Interview with ENS team (Chris Remus)
It’s been a while since our last “Interview with ENS team”. This time we interviewed Chris Remus (aka “The guru of ENS project management”).
1. Hi, Chris. Can you let me know a bit more about your background?
My career has been a long and diverse one. I’ve had my own companies and worked for other people’s companies.
I spent much of my career doing the work I thought I had to do. Now I’m feeling grateful to do the work I want to do. The transition between the two is what I call Just Rolling With It.
Blockchain and Ethereum are a big part of the transition.
2. Can you let me know how you got into Ethereum and ENS?
A sticker on a mailbox in Williasmburg, Brooklyn, led me to Ethereum. You can read the full story here.
I realized blockchain was a space I wanted to work in. I began advocating for more blockchain projects to hire project managers.
ENS was launching about the same time I figured this out. ENS caught my interest right away. I believed and still believe it could and will increase Ethereum’s adoption within the non-tech population. Increasing adoption through better usability will help Ethereum realize its potential.
The first launch attempt failed. I volunteered to be the project manager for the relaunch. Nick accepted my offer. After that, ENS launched successfully on its second attempt. My ENS role became official when ENS received the Ethereum Foundation grant.
3. You are also PM at Aragon. Tell us the difference working in different blockchain projects.
Yes, I’m also Aragon One’s Product Manager. I’m aware of more similarities than differences. Many of the similarities are the difficulties in making Ethereum projects usable by a non-tech savvy community.
The projects also share the growing pains, characteristic of early-stage disruptive tech revolutions. This phase also brings with it sense of hope and optimism. The project teams share the vision that we can help make the power of a decentralized future a reality.
Differences relate to the specific features and functionality of the products and projects. Also, as each individual is unique, so is each team. As a result, communication, tools and workflows need to be optimized to support the team’s style and personality.
4. What is your current focus in terms of ENS development?
My current focus is helping structure the UX/UI rewrite work. We implemented a sprint structure about 2 months ago. It seems to have helped us gain some momentum with that workstream.
I’m also tracking the project’s roadmap and our progress against it. I keep my eye out for places to add structure where it’s a help, rather than a hindrance too ;)
5. Currently majority of contributors to Ethereum ecosystems are developers. Do you have any suggestions about how non developers like you can contribute to?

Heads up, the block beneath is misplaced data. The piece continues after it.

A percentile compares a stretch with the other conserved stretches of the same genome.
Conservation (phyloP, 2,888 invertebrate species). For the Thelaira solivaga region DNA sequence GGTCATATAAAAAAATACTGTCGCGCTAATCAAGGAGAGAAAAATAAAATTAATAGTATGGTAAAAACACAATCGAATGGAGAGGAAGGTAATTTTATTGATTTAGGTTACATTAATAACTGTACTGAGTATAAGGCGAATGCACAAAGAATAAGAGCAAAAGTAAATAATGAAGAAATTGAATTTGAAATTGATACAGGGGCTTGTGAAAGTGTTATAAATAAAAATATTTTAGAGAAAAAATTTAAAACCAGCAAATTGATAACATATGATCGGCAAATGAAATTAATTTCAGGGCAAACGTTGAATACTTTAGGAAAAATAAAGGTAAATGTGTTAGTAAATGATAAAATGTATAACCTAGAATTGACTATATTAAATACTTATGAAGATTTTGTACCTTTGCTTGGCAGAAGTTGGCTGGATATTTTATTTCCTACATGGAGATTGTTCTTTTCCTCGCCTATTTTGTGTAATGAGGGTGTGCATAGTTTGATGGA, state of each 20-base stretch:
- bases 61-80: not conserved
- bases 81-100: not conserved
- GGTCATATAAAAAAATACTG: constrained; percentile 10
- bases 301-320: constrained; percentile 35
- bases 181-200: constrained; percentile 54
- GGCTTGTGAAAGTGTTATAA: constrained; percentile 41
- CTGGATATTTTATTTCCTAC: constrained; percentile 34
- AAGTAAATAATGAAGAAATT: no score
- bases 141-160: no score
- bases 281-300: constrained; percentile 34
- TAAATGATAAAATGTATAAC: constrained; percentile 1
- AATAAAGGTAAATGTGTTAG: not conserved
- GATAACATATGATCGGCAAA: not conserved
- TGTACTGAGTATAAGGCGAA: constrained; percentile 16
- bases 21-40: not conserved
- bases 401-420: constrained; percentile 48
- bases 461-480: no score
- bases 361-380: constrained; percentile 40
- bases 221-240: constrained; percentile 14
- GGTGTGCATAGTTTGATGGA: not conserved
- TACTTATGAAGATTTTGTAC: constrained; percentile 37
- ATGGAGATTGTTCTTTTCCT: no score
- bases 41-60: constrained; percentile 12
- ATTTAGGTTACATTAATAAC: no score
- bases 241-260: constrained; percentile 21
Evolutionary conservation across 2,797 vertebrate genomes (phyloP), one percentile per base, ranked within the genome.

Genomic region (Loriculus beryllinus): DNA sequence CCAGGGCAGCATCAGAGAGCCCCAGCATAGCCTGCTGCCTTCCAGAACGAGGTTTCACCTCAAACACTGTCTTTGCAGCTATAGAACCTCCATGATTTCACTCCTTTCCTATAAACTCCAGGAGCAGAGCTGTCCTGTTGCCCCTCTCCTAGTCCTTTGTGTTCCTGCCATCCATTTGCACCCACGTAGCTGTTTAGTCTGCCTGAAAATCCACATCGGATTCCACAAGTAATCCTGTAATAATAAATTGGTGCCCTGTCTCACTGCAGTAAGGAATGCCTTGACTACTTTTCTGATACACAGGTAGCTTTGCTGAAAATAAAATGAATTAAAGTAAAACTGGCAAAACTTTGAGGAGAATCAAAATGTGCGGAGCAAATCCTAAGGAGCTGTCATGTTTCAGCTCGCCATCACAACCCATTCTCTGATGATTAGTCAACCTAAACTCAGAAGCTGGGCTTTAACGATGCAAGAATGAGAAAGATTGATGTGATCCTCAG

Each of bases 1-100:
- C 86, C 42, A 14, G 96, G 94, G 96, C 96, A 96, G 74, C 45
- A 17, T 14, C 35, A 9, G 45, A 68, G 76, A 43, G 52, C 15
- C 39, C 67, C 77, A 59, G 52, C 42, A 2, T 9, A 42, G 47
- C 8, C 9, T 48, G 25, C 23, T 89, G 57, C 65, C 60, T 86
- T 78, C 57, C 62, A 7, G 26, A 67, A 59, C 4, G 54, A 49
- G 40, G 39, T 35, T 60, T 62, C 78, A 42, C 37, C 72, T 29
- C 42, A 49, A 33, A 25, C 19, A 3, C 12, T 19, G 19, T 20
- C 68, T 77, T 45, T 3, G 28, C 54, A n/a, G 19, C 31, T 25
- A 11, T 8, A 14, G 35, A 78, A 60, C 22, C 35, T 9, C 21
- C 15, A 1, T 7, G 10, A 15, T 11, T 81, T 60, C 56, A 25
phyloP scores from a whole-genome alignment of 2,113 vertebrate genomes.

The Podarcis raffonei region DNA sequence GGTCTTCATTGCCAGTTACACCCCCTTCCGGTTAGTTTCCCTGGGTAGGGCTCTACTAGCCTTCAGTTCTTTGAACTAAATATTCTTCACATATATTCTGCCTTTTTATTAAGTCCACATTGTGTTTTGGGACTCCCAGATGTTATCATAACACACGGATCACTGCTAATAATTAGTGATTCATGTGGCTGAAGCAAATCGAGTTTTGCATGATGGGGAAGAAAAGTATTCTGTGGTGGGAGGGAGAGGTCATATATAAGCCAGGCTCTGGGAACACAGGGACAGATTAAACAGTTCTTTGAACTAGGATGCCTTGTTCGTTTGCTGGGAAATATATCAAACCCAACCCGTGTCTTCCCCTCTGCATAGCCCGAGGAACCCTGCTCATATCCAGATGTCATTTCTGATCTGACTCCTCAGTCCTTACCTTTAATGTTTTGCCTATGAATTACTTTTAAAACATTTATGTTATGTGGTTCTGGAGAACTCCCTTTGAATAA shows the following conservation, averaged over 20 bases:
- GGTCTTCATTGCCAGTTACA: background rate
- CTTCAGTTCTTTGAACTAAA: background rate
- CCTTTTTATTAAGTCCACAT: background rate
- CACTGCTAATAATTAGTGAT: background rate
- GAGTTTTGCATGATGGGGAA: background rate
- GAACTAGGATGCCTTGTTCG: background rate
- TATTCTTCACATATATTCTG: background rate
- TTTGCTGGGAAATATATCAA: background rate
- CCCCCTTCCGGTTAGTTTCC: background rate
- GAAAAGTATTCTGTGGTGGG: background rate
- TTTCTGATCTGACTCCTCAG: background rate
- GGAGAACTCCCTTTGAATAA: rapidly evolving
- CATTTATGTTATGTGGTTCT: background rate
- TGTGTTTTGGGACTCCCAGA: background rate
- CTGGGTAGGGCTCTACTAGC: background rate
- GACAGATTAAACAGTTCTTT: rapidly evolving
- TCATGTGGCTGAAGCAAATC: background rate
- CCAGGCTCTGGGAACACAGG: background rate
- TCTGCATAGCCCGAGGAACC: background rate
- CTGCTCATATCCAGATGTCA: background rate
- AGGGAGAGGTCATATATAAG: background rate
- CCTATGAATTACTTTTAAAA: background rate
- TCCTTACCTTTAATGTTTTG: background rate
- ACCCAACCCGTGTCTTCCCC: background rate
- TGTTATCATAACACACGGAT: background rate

That’s a tough one :)
I believe we’re in the infrastructure buildout phase of the decentralized revolution. Much of the work is tech-heavy at this phase.
Yet, a time is fast approaching where we’ll extend closer to an end-user community. Many forward thinking projects are already going this way.
It’s a time where smart, motivated and inspired people can get involved. My suggestions would be -
1 — Identify the project(s) that you align most closely with
2 — Think about how you can help the project(s).
3 — Start helping the project(s)
Get specific on #’s 2 & 3. Don’t say, “I’m happy to help where I can.” Say, “Hey, can I help you do XYZ?”
Better yet, start doing it, without asking, to show how/why XYZ is valuable to the project!
6. You have said that you have tried many different tools to manage remote teams. Do you have any recommended tools and sites?
Yes, I feel like I’ve tried almost every project/work/task management tool out there over the past 20+ (!) years ;)
This is my shortlist —
1 — Basecamp for project management
2 — Todoist for individual task management
3 — Notion, a recent addition, to fill in the gaps
I’m also liking Keybase as my default chat app.
My approach to productivity is that productivity and wellness can establish a beneficial, rather than destructive, cycle. These tools help me do that. They help me optimize my attention, rather than try to cram more work into shorter periods of time.
7. When you are not working on ENS, what do you do?
I ride my bike a lot. I’m shooting for 5000 miles this year. I also have a consistent twice-daily meditation practice. Sleep’s important too. I shoot for ~7.5hrs/night.
I also spend as much time with my wife and 3-year old son as possible. Being in crypto w/kids isn’t easy ;) Yet I’m feeling excited to see how the small yet growing number of us impact the ecosystem’s development, hopefully in healthy ways!
Thank you Chris!